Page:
EXAMPLES

Example 1

Marker Analysis in Lettuce F2 Populations which Split for a Bremia lactucae Regel Resistance Gene

The techniques used to provide fast and directed molecular DNA-markers closely associated with resistance genes to B. lactucae are per se known (Paran et al., Genome 34, 1021-1027, 1991; Paran et al., TAG 85, 985-993, 1993; Williams et al., Nucleic Acids Research, 18, 6531-6535, 1990), and can be used in analogous manner for identification of DNA-markers in other crops.

From a population (see crossing scheme, example 2) of more than 300 plants which segregate for B. lactucae resistance the individuals susceptible and resistant to the same B. lactucae phenotype were pooled separately (S plants per pool). These pools were examined using 1600 commercially obtained RAPD-primers (Operon Technologies, Alameda USA, OPA-01 to OPAN-20; and University of British Columbia UBC 1 to 800). The PCR mixture for the DNA-markers A, B, C1, C2, C3, C4, D1 and D2 was amplified under standard RAPD conditions.

After determining candidate molecular DNA markers using the RAPD-analysis on the DNA-pools, these DNA-markers were checked on individuals of the segregating population, whereafter it was possible to determine which of the DNA-markers were best physically linked to the examined qualitative Dm-resistance gene with a broad-spectrum resistance to B. lactucae.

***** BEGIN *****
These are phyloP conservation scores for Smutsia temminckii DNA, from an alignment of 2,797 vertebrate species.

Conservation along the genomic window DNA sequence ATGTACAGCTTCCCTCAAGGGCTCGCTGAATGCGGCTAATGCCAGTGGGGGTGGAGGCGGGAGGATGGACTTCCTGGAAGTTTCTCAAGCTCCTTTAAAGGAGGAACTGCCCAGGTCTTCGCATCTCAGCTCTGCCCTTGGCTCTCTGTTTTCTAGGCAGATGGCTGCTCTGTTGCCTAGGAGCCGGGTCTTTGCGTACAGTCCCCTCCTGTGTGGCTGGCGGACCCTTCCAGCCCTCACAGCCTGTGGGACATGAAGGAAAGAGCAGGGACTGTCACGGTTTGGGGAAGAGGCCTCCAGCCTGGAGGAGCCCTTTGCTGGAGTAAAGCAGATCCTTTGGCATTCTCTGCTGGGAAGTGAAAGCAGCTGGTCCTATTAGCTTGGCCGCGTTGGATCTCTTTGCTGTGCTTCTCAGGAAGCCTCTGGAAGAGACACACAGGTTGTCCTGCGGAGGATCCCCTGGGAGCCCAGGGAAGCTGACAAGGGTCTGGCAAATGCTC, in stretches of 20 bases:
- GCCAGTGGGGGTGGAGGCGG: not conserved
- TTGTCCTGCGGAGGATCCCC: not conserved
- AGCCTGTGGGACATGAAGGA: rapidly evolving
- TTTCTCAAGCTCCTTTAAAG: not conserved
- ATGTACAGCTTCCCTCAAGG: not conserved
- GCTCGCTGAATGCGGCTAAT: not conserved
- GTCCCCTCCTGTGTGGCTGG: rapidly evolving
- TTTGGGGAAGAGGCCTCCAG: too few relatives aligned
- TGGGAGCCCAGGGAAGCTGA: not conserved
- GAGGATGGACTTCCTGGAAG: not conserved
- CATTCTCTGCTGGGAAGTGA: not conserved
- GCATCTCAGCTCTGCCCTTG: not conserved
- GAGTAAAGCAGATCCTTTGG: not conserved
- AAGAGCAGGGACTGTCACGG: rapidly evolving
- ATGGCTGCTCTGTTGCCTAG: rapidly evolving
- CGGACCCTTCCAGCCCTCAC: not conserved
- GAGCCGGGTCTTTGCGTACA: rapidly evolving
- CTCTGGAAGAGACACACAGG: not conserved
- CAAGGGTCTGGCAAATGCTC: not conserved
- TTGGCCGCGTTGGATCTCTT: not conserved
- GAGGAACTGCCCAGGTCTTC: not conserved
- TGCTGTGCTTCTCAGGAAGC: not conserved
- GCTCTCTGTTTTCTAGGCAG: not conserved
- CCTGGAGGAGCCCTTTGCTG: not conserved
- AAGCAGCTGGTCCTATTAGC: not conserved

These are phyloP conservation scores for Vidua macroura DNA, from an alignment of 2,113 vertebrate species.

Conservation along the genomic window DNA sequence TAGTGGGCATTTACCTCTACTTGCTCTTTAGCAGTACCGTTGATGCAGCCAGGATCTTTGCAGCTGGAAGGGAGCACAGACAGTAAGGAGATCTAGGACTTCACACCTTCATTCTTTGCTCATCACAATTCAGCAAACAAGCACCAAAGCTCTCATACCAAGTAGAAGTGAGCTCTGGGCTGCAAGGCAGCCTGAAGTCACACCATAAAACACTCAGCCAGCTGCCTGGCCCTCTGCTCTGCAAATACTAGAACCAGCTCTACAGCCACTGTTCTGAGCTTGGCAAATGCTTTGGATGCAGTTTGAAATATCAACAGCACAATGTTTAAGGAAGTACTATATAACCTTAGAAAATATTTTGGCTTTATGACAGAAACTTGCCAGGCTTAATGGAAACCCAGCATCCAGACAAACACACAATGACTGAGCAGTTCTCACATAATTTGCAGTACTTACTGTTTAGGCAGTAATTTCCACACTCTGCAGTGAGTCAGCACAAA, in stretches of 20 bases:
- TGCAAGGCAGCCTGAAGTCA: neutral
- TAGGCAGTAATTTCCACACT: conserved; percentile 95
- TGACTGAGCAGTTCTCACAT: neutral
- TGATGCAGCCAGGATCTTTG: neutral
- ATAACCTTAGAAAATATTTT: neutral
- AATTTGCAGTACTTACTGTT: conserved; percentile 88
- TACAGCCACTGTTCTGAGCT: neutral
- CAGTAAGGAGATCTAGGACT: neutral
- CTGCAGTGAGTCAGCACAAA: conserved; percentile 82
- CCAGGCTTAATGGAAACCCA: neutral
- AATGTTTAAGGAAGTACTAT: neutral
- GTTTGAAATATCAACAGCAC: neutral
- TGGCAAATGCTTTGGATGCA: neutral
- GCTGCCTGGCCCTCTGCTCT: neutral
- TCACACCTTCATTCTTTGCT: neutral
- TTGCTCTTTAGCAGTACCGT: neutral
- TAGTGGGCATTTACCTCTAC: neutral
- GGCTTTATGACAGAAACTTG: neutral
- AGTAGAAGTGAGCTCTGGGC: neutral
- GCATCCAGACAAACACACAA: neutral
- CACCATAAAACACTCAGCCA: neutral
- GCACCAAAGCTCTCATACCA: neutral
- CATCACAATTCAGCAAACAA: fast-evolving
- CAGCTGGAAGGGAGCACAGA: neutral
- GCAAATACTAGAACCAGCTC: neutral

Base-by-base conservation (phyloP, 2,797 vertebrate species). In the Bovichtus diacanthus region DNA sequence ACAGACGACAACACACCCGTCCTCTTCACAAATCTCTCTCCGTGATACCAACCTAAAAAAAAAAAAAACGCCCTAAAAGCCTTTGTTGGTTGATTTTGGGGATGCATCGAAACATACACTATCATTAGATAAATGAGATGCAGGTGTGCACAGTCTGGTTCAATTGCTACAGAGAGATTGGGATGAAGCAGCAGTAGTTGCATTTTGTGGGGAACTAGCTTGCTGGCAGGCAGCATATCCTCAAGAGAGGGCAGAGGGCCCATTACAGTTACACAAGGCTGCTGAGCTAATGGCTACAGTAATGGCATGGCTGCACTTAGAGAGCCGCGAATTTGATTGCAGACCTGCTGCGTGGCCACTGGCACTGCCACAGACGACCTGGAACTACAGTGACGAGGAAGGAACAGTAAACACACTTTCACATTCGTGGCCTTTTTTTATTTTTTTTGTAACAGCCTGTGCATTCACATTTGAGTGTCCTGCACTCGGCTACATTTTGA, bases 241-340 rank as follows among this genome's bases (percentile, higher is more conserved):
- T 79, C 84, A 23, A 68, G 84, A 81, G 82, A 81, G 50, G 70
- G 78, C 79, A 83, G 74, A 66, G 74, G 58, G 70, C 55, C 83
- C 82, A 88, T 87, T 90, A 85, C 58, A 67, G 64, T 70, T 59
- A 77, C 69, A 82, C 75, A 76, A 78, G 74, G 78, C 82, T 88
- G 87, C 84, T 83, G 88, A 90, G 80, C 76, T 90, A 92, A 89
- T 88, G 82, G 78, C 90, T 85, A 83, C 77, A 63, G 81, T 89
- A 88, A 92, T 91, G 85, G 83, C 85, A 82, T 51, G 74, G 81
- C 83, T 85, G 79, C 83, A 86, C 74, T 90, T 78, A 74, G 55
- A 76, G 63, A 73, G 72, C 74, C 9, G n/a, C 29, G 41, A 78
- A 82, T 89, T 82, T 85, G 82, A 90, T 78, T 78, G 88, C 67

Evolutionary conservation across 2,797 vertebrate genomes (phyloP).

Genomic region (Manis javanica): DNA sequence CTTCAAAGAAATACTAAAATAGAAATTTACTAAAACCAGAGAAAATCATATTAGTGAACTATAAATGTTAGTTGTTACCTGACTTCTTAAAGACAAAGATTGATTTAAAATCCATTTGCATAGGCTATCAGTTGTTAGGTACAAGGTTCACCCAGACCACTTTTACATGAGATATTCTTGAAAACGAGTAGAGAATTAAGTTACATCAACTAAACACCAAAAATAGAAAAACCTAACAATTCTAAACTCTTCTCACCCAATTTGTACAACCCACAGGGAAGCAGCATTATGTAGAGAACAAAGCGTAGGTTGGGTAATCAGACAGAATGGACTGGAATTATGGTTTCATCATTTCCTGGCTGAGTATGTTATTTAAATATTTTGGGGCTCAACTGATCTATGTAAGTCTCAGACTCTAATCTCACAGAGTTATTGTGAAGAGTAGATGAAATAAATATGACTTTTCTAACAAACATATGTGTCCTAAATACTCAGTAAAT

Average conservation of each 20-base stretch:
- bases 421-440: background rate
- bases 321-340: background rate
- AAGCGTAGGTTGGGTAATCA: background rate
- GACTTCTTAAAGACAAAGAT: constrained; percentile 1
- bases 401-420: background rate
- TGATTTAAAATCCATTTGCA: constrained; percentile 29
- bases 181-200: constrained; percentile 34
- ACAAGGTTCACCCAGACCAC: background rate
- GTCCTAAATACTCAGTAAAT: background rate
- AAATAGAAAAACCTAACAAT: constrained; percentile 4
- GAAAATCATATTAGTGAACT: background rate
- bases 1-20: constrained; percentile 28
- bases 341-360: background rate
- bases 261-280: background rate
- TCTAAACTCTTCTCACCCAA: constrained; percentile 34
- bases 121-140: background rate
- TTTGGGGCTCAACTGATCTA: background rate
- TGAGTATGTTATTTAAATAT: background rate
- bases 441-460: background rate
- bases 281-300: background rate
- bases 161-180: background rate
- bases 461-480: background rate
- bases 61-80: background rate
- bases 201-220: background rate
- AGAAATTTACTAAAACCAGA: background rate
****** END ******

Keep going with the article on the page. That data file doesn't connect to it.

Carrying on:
For each of the 4 examined genes with a broad-spectrum Dm-resistance, the best linked molecular DNA-markers are shown in FIGS. 1-6. Marker A was identified with primer OPAF06 (451 bp); marker 3 was identified using primer OPAM10 (555 bp), marker C1 using primer OPW16 (750 bp), marker C2 using primer OPL03 (276 bp), marker C3 using primer OPAE19 (675 bp) and marker C4 using primer UBC711 (1083 bp); DNA-marker D1 was identified with primer OPW04 (520 bp), and marker D2 with primer OPW19 (963 bp).

Example 2

Crossing Schemes

In this example the crossing schemes for four different populations are shown. The following symbols/characters are used herein:

  • *=resistant plant, which means: resistance to all tested B. lactucae physios.
  • BC=“Back Crossing”
  • Z=Self-pollinating, the number of figures after Z indicates how many times self-pollination took place.
    Population A, L. virosa CGN9365, (IVT1399) (marker A): embedded image